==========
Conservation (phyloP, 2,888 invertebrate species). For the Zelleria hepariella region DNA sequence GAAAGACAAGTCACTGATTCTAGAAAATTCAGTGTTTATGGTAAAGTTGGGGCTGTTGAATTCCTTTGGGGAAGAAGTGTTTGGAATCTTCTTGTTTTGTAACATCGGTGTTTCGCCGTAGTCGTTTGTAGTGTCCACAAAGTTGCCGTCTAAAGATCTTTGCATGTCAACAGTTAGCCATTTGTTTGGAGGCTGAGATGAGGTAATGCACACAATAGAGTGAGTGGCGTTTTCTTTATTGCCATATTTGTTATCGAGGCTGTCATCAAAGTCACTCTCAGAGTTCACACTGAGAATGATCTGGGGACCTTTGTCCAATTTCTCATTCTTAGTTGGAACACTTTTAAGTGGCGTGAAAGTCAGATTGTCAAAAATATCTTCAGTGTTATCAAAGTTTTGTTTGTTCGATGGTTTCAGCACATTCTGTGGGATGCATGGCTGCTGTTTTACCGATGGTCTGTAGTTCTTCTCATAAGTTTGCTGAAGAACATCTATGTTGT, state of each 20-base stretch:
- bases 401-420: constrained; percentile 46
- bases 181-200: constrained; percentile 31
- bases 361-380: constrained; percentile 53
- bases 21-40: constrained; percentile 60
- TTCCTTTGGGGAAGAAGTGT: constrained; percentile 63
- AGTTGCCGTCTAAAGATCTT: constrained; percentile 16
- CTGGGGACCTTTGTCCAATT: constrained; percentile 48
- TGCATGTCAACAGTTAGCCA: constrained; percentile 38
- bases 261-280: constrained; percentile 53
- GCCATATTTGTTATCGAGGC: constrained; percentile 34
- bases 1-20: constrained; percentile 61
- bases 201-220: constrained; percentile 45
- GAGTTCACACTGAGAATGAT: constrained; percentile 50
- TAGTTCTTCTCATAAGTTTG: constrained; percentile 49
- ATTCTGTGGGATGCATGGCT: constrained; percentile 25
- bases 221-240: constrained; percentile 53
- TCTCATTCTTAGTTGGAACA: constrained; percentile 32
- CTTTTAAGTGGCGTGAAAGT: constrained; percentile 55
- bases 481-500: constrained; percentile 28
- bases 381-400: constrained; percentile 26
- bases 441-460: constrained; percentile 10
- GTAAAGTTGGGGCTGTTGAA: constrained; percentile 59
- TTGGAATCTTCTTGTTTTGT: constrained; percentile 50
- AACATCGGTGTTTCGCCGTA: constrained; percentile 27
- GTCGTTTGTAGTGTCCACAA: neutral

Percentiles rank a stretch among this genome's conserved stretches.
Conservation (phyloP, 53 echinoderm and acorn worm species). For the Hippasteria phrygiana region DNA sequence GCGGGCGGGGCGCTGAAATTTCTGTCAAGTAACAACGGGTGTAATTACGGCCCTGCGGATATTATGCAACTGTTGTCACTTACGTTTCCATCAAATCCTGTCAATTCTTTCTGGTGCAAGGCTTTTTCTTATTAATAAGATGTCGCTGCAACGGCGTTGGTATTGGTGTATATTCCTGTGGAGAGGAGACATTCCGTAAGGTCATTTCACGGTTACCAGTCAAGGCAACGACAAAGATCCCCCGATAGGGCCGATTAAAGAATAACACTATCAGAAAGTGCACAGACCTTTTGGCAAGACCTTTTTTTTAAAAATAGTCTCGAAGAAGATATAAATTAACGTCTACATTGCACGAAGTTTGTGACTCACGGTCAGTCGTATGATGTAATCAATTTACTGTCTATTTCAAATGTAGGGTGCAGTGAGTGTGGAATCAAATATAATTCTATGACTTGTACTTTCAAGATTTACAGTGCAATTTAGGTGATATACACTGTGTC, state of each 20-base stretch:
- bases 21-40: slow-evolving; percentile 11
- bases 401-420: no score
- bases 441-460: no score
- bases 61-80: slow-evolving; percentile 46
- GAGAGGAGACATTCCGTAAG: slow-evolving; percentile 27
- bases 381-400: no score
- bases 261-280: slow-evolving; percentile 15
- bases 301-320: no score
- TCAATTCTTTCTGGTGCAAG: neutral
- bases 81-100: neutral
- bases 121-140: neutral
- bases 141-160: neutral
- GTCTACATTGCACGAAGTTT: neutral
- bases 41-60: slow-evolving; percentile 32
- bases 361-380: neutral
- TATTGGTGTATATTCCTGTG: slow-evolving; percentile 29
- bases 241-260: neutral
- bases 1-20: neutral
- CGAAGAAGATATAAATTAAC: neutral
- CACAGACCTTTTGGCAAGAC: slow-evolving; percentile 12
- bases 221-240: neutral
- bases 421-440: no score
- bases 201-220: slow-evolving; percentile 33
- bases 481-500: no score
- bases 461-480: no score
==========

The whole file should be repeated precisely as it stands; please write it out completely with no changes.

Conservation (phyloP, 2,888 invertebrate species). For the Zelleria hepariella region DNA sequence GAAAGACAAGTCACTGATTCTAGAAAATTCAGTGTTTATGGTAAAGTTGGGGCTGTTGAATTCCTTTGGGGAAGAAGTGTTTGGAATCTTCTTGTTTTGTAACATCGGTGTTTCGCCGTAGTCGTTTGTAGTGTCCACAAAGTTGCCGTCTAAAGATCTTTGCATGTCAACAGTTAGCCATTTGTTTGGAGGCTGAGATGAGGTAATGCACACAATAGAGTGAGTGGCGTTTTCTTTATTGCCATATTTGTTATCGAGGCTGTCATCAAAGTCACTCTCAGAGTTCACACTGAGAATGATCTGGGGACCTTTGTCCAATTTCTCATTCTTAGTTGGAACACTTTTAAGTGGCGTGAAAGTCAGATTGTCAAAAATATCTTCAGTGTTATCAAAGTTTTGTTTGTTCGATGGTTTCAGCACATTCTGTGGGATGCATGGCTGCTGTTTTACCGATGGTCTGTAGTTCTTCTCATAAGTTTGCTGAAGAACATCTATGTTGT, state of each 20-base stretch:
- bases 401-420: constrained; percentile 46
- bases 181-200: constrained; percentile 31
- bases 361-380: constrained; percentile 53
- bases 21-40: constrained; percentile 60
- TTCCTTTGGGGAAGAAGTGT: constrained; percentile 63
- AGTTGCCGTCTAAAGATCTT: constrained; percentile 16
- CTGGGGACCTTTGTCCAATT: constrained; percentile 48
- TGCATGTCAACAGTTAGCCA: constrained; percentile 38
- bases 261-280: constrained; percentile 53
- GCCATATTTGTTATCGAGGC: constrained; percentile 34
- bases 1-20: constrained; percentile 61
- bases 201-220: constrained; percentile 45
- GAGTTCACACTGAGAATGAT: constrained; percentile 50
- TAGTTCTTCTCATAAGTTTG: constrained; percentile 49
- ATTCTGTGGGATGCATGGCT: constrained; percentile 25
- bases 221-240: constrained; percentile 53
- TCTCATTCTTAGTTGGAACA: constrained; percentile 32
- CTTTTAAGTGGCGTGAAAGT: constrained; percentile 55
- bases 481-500: constrained; percentile 28
- bases 381-400: constrained; percentile 26
- bases 441-460: constrained; percentile 10
- GTAAAGTTGGGGCTGTTGAA: constrained; percentile 59
- TTGGAATCTTCTTGTTTTGT: constrained; percentile 50
- AACATCGGTGTTTCGCCGTA: constrained; percentile 27
- GTCGTTTGTAGTGTCCACAA: neutral

Percentiles rank a stretch among this genome's conserved stretches.
Conservation (phyloP, 53 echinoderm and acorn worm species). For the Hippasteria phrygiana region DNA sequence GCGGGCGGGGCGCTGAAATTTCTGTCAAGTAACAACGGGTGTAATTACGGCCCTGCGGATATTATGCAACTGTTGTCACTTACGTTTCCATCAAATCCTGTCAATTCTTTCTGGTGCAAGGCTTTTTCTTATTAATAAGATGTCGCTGCAACGGCGTTGGTATTGGTGTATATTCCTGTGGAGAGGAGACATTCCGTAAGGTCATTTCACGGTTACCAGTCAAGGCAACGACAAAGATCCCCCGATAGGGCCGATTAAAGAATAACACTATCAGAAAGTGCACAGACCTTTTGGCAAGACCTTTTTTTTAAAAATAGTCTCGAAGAAGATATAAATTAACGTCTACATTGCACGAAGTTTGTGACTCACGGTCAGTCGTATGATGTAATCAATTTACTGTCTATTTCAAATGTAGGGTGCAGTGAGTGTGGAATCAAATATAATTCTATGACTTGTACTTTCAAGATTTACAGTGCAATTTAGGTGATATACACTGTGTC, state of each 20-base stretch:
- bases 21-40: slow-evolving; percentile 11
- bases 401-420: no score
- bases 441-460: no score
- bases 61-80: slow-evolving; percentile 46
- GAGAGGAGACATTCCGTAAG: slow-evolving; percentile 27
- bases 381-400: no score
- bases 261-280: slow-evolving; percentile 15
- bases 301-320: no score
- TCAATTCTTTCTGGTGCAAG: neutral
- bases 81-100: neutral
- bases 121-140: neutral
- bases 141-160: neutral
- GTCTACATTGCACGAAGTTT: neutral
- bases 41-60: slow-evolving; percentile 32
- bases 361-380: neutral
- TATTGGTGTATATTCCTGTG: slow-evolving; percentile 29
- bases 241-260: neutral
- bases 1-20: neutral
- CGAAGAAGATATAAATTAAC: neutral
- CACAGACCTTTTGGCAAGAC: slow-evolving; percentile 12
- bases 221-240: neutral
- bases 421-440: no score
- bases 201-220: slow-evolving; percentile 33
- bases 481-500: no score
- bases 461-480: no score